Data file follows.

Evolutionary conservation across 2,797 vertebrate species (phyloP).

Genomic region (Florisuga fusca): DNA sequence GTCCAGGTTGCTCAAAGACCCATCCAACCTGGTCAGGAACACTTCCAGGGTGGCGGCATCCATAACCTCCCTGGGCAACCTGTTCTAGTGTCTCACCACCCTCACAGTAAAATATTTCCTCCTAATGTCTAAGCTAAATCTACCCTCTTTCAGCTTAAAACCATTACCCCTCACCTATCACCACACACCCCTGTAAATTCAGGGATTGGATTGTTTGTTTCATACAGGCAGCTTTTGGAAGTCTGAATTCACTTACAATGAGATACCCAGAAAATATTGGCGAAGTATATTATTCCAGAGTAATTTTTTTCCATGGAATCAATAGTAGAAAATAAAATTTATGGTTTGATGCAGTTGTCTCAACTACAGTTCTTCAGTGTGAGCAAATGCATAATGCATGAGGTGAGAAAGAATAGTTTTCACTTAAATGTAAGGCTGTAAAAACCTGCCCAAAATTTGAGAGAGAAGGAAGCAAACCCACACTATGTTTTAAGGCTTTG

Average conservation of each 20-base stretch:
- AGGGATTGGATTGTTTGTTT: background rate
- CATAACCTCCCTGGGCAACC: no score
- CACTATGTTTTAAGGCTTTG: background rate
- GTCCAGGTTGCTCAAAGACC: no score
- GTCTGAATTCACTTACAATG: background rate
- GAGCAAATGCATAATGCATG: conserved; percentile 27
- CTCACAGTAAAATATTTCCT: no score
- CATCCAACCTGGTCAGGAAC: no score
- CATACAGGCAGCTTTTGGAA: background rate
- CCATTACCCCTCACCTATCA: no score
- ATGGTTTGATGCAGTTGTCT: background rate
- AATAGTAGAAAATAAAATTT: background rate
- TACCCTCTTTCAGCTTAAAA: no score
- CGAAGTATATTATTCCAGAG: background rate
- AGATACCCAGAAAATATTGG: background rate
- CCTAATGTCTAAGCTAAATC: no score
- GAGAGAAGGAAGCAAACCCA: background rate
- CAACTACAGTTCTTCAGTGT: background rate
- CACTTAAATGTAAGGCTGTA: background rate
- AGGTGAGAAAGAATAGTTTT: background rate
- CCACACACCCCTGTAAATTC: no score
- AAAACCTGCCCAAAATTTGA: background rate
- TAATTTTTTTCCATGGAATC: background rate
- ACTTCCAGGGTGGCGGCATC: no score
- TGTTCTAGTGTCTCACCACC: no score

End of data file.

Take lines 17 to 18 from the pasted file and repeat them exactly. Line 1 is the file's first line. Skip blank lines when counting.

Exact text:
- CGAAGTATATTATTCCAGAG: background rate
- AGATACCCAGAAAATATTGG: background rate